Evictions multiply in the form of assistance, protections disappear

Jada Riley thought she had overcome homelessness.

The 26-year-old was finally earning a steady income cleaning houses during the pandemic to afford a one-bedroom apartment for $700 a month. But she lost almost all of her customers after Hurricane Ida hit last year. Then she was laid off from a job at a grocery store in February after taking leave to help a relative.

Two months behind on rent, she made the difficult decision last month to leave her apartment rather than risk an eviction judgment on her case. Now she lives in her car with her 6-year-old son, sometimes spending nights with friends or with her son’s father.

“I have already slept outside for a whole year. It’s very depressing, I’m not going to lie,” said Riley, who often doesn’t have enough money for gas or food every day.

“I don’t want my son to know the hardships I went through.”

Eviction requests nationwide have risen steadily in recent months and are approaching or exceeding pre-pandemic levels in many cities and states. This stands in stark contrast to the pandemic, when state and federal moratoria on evictions, combined with $46.5 billion in federal emergency rental assistance, kept millions of families housed.

“I really think that’s just the tip of the iceberg,” Shannon MacKenzie, executive director of the Colorado Poverty Law Project, said of June’s Denver filings, which were about 24% higher than in the same period three years ago. “Our number of evictions is increasing every month at an astonishing rate, and I just don’t see it going down anytime soon.”

According to The Eviction Lab, several cities are performing well above historical averages, with Minneapolis-St. Paul up 91% in June, Las Vegas up 56%, Hartford, Connecticut up 32% and Jacksonville, Florida up 17%. In Maricopa County, home to Phoenix, eviction filings in July were the highest in 13 years, officials said.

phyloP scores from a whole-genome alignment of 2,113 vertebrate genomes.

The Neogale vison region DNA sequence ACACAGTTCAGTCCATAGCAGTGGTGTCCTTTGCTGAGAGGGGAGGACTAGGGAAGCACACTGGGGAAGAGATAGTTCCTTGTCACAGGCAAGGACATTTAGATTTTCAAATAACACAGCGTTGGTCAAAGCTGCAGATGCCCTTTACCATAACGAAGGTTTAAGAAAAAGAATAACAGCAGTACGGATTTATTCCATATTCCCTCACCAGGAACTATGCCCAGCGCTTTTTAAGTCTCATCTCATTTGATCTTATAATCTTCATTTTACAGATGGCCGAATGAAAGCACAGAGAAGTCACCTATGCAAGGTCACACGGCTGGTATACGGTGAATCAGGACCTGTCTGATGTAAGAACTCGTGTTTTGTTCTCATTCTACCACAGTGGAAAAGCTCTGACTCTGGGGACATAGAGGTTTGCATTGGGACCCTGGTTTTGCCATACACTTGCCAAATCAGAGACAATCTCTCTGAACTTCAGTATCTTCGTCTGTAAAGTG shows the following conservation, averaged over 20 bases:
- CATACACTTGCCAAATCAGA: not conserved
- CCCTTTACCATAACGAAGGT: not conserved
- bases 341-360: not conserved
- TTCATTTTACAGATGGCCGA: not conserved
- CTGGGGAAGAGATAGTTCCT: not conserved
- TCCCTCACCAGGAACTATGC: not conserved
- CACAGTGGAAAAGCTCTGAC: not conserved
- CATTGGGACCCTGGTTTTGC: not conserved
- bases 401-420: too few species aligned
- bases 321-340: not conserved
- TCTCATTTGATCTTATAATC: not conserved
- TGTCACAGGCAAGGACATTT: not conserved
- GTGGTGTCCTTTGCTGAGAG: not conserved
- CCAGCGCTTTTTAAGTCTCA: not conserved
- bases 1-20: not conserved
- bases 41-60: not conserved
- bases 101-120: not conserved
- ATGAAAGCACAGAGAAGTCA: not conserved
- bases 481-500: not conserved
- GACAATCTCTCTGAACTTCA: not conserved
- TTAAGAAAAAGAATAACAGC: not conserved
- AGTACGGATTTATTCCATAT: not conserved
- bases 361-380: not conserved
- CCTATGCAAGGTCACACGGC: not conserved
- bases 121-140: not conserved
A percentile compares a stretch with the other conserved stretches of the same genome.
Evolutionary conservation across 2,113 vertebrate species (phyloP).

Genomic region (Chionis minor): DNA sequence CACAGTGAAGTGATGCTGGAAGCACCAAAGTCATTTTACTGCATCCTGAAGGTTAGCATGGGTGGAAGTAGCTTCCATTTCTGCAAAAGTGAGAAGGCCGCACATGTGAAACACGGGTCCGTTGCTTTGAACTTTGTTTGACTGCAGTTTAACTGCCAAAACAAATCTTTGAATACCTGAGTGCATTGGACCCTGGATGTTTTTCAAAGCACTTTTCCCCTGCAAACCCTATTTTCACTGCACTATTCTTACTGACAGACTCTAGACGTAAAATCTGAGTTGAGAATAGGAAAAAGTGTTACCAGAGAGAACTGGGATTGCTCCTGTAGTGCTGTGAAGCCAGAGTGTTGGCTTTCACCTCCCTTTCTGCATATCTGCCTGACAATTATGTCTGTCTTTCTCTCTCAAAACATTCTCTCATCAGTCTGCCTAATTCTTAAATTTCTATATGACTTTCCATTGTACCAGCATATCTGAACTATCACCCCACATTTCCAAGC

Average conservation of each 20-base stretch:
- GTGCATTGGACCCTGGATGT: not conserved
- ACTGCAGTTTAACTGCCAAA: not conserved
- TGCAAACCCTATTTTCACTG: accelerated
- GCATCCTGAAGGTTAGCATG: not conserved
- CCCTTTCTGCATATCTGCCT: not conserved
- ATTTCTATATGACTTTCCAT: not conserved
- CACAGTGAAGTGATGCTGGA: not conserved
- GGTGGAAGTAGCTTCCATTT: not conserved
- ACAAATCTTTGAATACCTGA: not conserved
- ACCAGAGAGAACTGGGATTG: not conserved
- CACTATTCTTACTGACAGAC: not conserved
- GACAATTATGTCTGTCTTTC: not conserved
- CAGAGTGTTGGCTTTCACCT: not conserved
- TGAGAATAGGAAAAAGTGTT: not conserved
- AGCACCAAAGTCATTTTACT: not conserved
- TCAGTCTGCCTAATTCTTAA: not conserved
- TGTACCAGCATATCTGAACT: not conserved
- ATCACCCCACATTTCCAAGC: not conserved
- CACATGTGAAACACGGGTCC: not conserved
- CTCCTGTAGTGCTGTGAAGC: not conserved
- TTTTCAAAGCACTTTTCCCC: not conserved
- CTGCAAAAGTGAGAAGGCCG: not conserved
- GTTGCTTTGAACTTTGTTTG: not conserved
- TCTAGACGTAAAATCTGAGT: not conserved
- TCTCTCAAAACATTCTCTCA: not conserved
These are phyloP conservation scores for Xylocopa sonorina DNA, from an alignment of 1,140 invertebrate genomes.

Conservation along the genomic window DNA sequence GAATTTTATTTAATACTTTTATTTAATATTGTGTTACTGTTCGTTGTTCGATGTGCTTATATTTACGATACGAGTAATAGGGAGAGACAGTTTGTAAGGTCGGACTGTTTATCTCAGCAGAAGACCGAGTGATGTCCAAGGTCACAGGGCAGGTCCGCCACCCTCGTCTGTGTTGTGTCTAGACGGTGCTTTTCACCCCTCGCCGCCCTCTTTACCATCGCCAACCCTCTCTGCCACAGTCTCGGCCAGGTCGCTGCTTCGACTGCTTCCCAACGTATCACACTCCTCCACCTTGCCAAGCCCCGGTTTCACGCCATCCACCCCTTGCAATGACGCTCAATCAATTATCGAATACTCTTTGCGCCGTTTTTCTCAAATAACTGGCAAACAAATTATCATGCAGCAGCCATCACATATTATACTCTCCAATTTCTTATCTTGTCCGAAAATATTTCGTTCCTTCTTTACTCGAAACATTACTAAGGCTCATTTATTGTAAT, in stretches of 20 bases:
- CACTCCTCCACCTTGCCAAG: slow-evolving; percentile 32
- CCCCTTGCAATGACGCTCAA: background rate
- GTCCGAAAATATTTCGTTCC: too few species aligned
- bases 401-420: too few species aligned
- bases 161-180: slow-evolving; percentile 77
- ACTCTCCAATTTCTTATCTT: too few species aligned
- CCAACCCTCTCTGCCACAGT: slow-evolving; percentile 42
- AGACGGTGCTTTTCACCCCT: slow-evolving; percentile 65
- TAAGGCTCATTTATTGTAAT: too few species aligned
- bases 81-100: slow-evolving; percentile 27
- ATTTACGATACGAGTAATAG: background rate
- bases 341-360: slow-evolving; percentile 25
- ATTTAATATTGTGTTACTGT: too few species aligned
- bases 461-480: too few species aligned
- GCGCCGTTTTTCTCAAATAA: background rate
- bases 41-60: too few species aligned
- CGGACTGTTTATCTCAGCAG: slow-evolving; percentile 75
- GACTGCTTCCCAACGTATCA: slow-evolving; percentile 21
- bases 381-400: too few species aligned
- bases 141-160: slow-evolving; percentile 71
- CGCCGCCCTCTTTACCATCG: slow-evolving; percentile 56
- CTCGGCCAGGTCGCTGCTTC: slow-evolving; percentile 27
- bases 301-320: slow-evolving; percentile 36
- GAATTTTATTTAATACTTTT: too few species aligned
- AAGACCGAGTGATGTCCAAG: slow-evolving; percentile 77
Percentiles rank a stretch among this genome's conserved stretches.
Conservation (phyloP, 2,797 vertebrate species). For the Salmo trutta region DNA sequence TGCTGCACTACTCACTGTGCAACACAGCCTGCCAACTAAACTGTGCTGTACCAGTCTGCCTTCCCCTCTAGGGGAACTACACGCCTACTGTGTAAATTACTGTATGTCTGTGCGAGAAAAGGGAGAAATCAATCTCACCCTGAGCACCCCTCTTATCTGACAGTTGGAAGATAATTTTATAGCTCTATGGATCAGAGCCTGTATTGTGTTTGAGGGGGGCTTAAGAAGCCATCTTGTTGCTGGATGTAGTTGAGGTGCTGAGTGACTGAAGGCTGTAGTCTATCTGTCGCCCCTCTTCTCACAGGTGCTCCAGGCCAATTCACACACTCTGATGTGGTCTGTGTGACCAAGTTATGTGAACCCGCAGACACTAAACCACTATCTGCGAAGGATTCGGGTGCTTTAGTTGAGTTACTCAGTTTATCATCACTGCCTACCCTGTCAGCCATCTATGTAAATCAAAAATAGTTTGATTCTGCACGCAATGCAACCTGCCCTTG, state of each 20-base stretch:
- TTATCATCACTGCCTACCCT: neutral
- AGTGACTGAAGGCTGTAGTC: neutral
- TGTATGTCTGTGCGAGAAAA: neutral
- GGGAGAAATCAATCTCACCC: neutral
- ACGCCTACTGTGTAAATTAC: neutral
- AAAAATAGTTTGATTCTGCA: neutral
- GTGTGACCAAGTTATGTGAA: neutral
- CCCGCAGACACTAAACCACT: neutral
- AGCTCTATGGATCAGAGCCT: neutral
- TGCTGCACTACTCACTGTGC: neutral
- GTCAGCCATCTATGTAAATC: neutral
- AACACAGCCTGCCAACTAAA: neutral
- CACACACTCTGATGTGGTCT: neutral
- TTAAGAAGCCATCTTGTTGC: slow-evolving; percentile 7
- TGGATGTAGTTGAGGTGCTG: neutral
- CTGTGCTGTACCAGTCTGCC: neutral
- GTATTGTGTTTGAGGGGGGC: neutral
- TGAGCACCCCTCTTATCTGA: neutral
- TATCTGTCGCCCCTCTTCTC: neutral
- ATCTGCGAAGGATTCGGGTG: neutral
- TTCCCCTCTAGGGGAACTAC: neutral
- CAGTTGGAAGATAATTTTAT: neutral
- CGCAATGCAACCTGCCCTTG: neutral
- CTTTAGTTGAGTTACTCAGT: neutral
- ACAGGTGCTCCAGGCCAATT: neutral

Some lawyers said the sharp rise in house prices due to inflation was partly to blame. Nationwide rental prices are up nearly 15% from a year ago and nearly 25% from 2019, according to real estate firm Zillow. Rental vacancy rates, meanwhile, fell to 5.8%, their lowest level in 35 years, according to the Census Bureau.

A report released last month by the National Low Income Housing Coalition found that a tenant working full-time needs to earn nearly $26 an hour on average nationwide to afford a modest two-bedroom rental. and $21.25 for a bedroom. The federal minimum wage is $7.25 per hour.

“Landlords are raising the rent and making it very unaffordable for tenants to stay,” said Marie Claire Tran-Leung, eviction initiative project director for the National Housing Law Project.

“Inflation has really reduced the supply of available housing for people on the lowest incomes,” she added. “Without more protections in place, which not all states have, many of these families will be left homeless.”

Patrick McCloud, chief executive of the Virginia Apartment Management Association, said the trend is back to normal. “Nobody likes the evictions, but they’re sort of a reset of the economy,” McCloud said, adding that the evictions were “artificially depressed.”

“Housing is based on supply and demand. And when no one is moving and there are no vacancies, the market is tight and prices go up.”

Graham Bowman, an attorney with the Legal Aid Society of Columbus, Ohio, said evictions are rising there — 15% above historical averages in June alone — at a time when there are fewer places to those who are forced to leave.

Sheryl Lynne Smith was evicted from her two-bedroom townhouse in Columbus in May after she used her rent money to fix a sewer leak in the basement. Smith, who is legally blind and has a federal housing bond, fears she won’t be able to find anything by September when the bond expires due to rising housing prices and eviction on her record.

“It’s very scary,” said Smith, 53, whose temporary stay at a state-funded hotel ends this weekend.